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Global Positioning

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Despite sophisticated technologies, and huge sums invested, the discoveries peaked in the 1960s, from then on the rate of new finds, particularly of large oil fields, began to decline. [...] a study by the International Energy Agency about the future of production, consumption and prices until 2030, and a survey by the same agency on the production capacity of the existing eight hundred or so fields, predict that oil will remain a scarce commodity, despite the current international financial crisis, and that production will probably peak in 2020.

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									THEWORLDTODAY.ORG MAY 2009
PAGE 10




                                                       GlobalPo




              | INDEPENDENT THINKING ON INTERNATIONAL AFFAIRS
                                                                               THEWORLDTODAY.ORG MAY 2009
                                                                                                                                                 PAGE 11
  CLIMATE CHANGE AND RENEWABLE ENERGY: BRAZIL
  Paulo Wrobel, LATIN AMERICA ANALYST, ADVISER TO BRAZILIAN EMBASSY, LONDON




ositioning a
                                                                               HUNDRED EIGHTY-SEVEN COUNTRIES WILL
                                                                              meet in Copenhagen in December, at the
                                                                              United      Nations      Climate      Change
                                                                              Conference, to try to reach a new
                                                                              international agreement, to take effect after
                                                                              the Kyoto Protocol expires in 2012. If
                                                           Copenhagen is successful, it will be the culmination of almost
                                                           twenty years of international diplomatic negotiations on the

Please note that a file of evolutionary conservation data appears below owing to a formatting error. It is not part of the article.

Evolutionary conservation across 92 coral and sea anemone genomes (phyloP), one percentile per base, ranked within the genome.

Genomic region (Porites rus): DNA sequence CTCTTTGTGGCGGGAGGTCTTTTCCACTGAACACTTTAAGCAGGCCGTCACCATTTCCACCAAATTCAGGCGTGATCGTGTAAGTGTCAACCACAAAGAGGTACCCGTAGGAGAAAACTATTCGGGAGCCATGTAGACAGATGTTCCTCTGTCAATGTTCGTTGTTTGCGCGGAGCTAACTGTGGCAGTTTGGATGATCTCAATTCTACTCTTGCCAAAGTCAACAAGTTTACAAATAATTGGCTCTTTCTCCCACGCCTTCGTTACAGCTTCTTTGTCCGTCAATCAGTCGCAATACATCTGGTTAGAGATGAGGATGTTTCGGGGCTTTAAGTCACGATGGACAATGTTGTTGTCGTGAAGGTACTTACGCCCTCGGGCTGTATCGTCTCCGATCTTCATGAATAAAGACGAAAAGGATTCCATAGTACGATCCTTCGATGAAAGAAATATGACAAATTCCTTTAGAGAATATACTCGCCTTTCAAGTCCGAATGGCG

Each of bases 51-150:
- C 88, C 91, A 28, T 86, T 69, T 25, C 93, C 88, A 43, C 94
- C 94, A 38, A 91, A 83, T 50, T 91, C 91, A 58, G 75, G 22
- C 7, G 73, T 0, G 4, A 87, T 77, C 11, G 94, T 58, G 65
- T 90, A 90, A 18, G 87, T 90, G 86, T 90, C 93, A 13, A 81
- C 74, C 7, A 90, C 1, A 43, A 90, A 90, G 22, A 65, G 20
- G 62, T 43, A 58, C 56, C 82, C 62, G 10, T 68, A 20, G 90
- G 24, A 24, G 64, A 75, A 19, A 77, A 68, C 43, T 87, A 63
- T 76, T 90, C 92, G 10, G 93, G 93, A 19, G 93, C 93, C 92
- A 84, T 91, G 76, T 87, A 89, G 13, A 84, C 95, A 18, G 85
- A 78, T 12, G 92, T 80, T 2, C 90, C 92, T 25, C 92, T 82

environment. These started in Brazil, at Rio-92, at the time
                                                           the largest gathering of heads of state, where the concept of
                                                           sustainable development was accepted as a guiding principle.
                                                           Despite playing host to these groundbreaking talks, until
                                                           quite recently, Brazil has been a very reluctant player.


                                                           PUTTING OUT FIRES
                                                              Brazil has evolved its position on climate change
                                                           negotiations, and started to engage more positively at an
                                                           international level. The crucial issue is accepting that
                                                           deforestation is one of the main culprits in carbon emissions.
                                                           Until very recently, Brasília had been reluctant to shoulder its
                                                           share of responsibility in international talks.
                                                              Reversing previous policies after months of public
                                                           consultation, the government announced a National
    
								
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